Let’s look at a fuel program that is seen in plenty of leases and has many truckers believing it to be a good deal.
The motor carrier has negotiated fuel discounts for you at certain truck stops. Let’s say the carrier passes along a 5-cent-per-gallon discount to the owner-operator. Sounds good, but the carrier may have struck a deal for a discount of 10 cents per gallon. At 120,000 miles a year at 6 mpg, you are using 20,000 gallons of fuel. If you make it a practice to use the cooperating fuel stop in order to get your nickel discount, you seem to save more than $1,000 a year.
But that’s only half the discount. The other half goes to the carrier’s pocket and that’s $1,000 a year just for one truck. For our theoretical 400-truck carrier, that is $400,000 per year.
Don’t forget, usually these discounts are at places that already have higher priced fuel than you could buy at a discount fuel stop. So your real savings are less than our figures.
Another item that greedy carriers try to make money on is insurance on your truck. Motor carriers say they want to make it convenient for you, so they are willing to assume the role of an insurance agent by deducting the premiums from your settlement check and pocketing the money to check the high deductible on the company’s insurance.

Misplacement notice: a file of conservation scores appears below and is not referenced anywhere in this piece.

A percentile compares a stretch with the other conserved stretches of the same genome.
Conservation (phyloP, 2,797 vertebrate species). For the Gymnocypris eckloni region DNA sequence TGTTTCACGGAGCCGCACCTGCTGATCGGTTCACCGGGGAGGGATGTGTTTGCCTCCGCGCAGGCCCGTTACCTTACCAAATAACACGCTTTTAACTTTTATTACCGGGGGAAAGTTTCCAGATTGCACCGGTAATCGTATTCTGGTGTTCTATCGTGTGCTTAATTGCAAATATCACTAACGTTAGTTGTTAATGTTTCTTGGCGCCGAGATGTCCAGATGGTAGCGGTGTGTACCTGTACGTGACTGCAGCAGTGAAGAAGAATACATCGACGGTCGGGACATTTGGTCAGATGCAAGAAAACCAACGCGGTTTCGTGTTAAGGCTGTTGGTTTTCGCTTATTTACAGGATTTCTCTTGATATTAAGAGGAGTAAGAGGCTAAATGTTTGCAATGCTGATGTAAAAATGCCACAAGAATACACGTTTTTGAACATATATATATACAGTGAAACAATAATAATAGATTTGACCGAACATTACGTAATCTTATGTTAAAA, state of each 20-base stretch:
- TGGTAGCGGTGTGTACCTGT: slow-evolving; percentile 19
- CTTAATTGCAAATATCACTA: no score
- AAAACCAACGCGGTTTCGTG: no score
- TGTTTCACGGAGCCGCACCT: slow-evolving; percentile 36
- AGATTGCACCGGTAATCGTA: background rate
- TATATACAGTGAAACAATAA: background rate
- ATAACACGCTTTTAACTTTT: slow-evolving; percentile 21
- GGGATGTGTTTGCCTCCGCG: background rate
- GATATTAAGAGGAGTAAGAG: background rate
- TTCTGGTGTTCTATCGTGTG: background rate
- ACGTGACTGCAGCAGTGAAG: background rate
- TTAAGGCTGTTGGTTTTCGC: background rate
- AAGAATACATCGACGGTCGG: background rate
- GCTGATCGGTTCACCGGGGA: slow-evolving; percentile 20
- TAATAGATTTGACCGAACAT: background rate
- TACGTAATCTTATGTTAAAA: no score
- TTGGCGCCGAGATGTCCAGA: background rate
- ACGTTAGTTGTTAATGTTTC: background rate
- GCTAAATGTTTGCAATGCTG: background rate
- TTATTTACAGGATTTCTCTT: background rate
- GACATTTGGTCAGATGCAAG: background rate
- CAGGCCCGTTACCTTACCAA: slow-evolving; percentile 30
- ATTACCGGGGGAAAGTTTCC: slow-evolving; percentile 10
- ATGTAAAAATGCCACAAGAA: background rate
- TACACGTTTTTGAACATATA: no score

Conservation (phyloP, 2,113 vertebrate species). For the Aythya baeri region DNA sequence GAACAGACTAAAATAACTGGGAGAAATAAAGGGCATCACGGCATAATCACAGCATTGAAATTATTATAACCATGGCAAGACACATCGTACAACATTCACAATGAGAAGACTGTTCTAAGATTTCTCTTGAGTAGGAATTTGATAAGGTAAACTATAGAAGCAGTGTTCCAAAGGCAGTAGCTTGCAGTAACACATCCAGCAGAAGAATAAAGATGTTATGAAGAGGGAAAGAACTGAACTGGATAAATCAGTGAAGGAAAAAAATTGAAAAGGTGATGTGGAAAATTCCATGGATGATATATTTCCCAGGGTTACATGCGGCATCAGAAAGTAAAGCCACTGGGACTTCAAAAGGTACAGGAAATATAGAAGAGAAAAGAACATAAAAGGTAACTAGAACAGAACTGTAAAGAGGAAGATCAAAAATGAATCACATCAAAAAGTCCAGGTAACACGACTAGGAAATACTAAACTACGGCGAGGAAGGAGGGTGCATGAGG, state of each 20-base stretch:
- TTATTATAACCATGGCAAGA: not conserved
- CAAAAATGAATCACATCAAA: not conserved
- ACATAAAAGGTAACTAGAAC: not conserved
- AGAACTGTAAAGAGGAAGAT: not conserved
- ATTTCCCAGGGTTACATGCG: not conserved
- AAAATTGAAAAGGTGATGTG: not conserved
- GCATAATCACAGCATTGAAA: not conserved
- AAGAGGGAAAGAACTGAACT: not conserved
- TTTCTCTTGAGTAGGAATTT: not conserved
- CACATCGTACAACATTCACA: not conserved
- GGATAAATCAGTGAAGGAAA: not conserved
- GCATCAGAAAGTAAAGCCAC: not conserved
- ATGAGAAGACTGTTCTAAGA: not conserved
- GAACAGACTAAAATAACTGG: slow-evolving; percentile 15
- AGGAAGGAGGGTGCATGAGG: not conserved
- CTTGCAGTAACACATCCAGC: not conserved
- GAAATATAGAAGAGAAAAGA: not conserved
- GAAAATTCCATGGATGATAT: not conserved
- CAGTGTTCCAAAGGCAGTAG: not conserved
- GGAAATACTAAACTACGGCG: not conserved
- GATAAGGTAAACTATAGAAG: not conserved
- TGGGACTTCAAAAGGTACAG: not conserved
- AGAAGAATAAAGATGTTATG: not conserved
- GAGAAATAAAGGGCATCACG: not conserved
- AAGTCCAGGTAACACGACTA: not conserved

If you have a loss, the motor carrier uses the money from its own “insurance pool” to pay for it. By working this way, the motor carrier may never have to report any claims to its own insurance company, thus keeping its record clean and avoiding a rate increase.
Of course, you have no guarantee that your claim will actually be paid because you have no policy that shows you or your equipment is insured, but you can trust this motor carrier, can’t you?
Keep in mind that the carrier will likely say it must add a little bit to your premium to cover the handling costs – let’s say $20 a month per truck on each policy. With 400 trucks, that’s an extra $96,000 a year in the pocket of the motor carrier who doesn’t even have a license to sell insurance.
Now, let’s look at where we are. We have the motor carrier making money from interest on your escrow funds, your maintenance fund, fuel discounts, interest on plates, advances on cards and maybe an insurance fee.
And all this is with a relatively honest carrier. What about those that aren’t honest?
Does your motor carrier have a clause in the contract that says if you don’t complete your lease you lose your escrow account? Well, this is in violation of the leasing rules, but if you signed the contract, you’ll lose your money and the only way to get it back is to go to court.
A motor carrier with 400 trucks who has only 200 owner-operators complete the lease can make big bucks off the remaining half of that huge fund plus interest. Add that to the pure profit it has already made off the owner-operators and a really enterprising carrier could make more than $1 million a year, not including what it earns moving freight.
Additionally, there are huge opportunities for motor carriers to make large sums of money off owner-operators if the company has a lease-purchase program. Other avenues of profit include reselling license plates and failing to return rebates on your fuel tax overages.